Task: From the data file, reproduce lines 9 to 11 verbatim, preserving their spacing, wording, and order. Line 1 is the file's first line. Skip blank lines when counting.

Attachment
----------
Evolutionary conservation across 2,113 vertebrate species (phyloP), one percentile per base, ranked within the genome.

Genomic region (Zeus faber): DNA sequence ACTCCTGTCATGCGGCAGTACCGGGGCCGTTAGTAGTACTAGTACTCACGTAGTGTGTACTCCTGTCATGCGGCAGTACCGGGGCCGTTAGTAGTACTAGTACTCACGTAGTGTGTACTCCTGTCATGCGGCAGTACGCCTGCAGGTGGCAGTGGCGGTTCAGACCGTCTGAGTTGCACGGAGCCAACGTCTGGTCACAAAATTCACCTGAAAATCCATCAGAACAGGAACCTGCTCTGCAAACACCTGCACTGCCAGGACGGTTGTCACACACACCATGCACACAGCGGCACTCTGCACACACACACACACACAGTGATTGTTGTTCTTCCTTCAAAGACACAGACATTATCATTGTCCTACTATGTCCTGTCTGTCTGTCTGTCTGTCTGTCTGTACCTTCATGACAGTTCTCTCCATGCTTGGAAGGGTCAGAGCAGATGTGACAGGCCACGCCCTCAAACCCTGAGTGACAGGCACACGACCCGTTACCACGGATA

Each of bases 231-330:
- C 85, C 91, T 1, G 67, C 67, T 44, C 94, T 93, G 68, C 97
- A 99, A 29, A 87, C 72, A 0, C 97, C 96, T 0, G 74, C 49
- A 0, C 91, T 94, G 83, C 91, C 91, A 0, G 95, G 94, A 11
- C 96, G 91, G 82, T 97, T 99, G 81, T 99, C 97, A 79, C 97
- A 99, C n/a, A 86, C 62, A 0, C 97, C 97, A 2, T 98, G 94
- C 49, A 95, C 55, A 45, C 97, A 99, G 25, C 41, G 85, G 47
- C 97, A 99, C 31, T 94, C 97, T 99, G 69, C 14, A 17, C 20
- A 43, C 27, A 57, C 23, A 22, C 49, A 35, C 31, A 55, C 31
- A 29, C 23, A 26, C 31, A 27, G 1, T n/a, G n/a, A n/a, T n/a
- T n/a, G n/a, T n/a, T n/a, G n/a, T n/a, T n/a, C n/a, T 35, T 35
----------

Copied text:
- C 49, A 95, C 55, A 45, C 97, A 99, G 25, C 41, G 85, G 47
- C 97, A 99, C 31, T 94, C 97, T 99, G 69, C 14, A 17, C 20
- A 43, C 27, A 57, C 23, A 22, C 49, A 35, C 31, A 55, C 31